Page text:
Saturday, July 12, 2008

Arminius on the Free Will of Man

For the last 450 years since Christians began openly rejecting the religious philosophy of John Calvin, Theodore Beza and other Calvinists who formulated their assertions in the infancy of the Reformation, we have had to repeatedly cast down a false accusation, a spurious lie regarding the will of man. The charge of "free willism" or some great measure of Pelagianism has often infected the polemic of many Calvinists who either through theological ignorance or deliberate and willful deception slander and libel the greater body of Christ. Arminius addressed this falsehood spoken so easily off the lips of countless Calvinists in his day and ours in his Sentiments. When a modern version of the polemicists Beza, Gomarus and countless of their fellows spew the charges of Pelagianism and "free-willer" as if it damages one's Christianity, they are easily and irrefutably rebuked with the words of Arminius himself.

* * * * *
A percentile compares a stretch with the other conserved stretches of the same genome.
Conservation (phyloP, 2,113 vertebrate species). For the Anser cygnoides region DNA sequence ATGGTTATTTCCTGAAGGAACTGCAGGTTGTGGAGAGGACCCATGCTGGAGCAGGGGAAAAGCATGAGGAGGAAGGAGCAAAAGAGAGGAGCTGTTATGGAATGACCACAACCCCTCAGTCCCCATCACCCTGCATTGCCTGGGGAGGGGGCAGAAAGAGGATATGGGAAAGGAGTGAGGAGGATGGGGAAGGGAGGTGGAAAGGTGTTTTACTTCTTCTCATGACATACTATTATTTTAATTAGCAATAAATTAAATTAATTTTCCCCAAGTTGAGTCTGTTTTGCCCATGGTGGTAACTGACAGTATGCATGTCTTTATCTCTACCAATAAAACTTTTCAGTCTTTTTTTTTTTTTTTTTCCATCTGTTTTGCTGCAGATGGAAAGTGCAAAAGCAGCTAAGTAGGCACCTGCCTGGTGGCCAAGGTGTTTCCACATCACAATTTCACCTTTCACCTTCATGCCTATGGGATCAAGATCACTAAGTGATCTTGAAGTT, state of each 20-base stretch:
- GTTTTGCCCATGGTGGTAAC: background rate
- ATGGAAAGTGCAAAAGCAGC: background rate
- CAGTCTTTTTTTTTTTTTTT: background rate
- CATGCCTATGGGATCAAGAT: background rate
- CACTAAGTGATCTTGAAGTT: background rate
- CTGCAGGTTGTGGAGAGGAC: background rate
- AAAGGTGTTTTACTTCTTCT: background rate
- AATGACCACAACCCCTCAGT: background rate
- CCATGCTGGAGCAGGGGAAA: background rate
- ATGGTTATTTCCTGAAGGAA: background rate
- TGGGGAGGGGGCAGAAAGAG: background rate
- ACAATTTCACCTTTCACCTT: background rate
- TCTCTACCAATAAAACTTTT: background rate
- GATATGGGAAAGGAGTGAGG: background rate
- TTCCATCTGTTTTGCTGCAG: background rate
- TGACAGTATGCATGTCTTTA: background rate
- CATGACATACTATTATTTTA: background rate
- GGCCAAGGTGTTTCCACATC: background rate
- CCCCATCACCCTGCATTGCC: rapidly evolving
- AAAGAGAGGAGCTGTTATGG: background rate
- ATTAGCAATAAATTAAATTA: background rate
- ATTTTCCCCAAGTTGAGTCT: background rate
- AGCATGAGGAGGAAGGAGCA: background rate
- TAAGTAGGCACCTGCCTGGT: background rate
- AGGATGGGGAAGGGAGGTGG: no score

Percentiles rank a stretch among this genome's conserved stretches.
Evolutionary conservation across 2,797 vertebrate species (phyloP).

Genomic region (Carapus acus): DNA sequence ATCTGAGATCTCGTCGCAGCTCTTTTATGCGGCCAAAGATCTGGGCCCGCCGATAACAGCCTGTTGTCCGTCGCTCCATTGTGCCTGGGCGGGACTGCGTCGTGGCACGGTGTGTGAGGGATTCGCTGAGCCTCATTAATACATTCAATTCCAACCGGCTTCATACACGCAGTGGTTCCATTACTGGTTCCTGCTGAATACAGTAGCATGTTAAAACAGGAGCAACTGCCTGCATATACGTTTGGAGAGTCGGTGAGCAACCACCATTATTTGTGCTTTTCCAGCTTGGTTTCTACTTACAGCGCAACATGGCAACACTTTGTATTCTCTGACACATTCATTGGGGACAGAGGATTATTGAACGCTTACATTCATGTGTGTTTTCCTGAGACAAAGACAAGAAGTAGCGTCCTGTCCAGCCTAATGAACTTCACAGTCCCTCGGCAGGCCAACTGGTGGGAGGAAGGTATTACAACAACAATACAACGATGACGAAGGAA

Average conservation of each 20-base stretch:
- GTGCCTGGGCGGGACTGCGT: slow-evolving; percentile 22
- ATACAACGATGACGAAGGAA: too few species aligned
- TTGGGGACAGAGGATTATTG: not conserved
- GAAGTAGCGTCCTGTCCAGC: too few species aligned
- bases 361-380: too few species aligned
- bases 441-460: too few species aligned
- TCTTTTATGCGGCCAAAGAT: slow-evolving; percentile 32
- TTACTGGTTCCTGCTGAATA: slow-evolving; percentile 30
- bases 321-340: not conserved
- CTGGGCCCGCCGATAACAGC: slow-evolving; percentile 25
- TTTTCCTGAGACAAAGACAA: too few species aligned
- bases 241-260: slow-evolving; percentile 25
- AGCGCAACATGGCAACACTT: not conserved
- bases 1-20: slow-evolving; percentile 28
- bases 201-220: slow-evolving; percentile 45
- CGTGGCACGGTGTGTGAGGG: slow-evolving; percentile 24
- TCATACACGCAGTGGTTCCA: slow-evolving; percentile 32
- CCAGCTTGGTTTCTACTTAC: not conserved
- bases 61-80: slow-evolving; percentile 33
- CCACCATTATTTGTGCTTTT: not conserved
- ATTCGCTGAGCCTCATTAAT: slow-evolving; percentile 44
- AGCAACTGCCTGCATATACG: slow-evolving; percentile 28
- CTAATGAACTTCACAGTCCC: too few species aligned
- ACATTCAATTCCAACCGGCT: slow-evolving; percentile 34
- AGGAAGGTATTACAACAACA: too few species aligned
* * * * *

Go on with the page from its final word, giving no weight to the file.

This is my opinion concerning the free-will of man: In his primitive condition as he came out of the hands of his creator, man was endowed with such a portion of knowledge, holiness and power, as enabled him to understand, esteem, consider, will, and to perform the true good, according to the commandment delivered to him. Yet none of these acts could he do, except through the assistance of Divine Grace. But in his lapsed and sinful state, man is not capable, of and by himself, either to think, to will, or to do that which is really good; but it is necessary for him to be regenerated and renewed in his intellect, affections or will, and in all his powers, by God in Christ through the Holy Spirit, that he may be qualified rightly to understand, esteem, consider, will, and perform whatever is truly good. When he is made a partaker of this regeneration or renovation, I consider that, since he is delivered from sin, he is capable of thinking, willing and doing that which is good, but yet not without the continued aids of Divine Grace.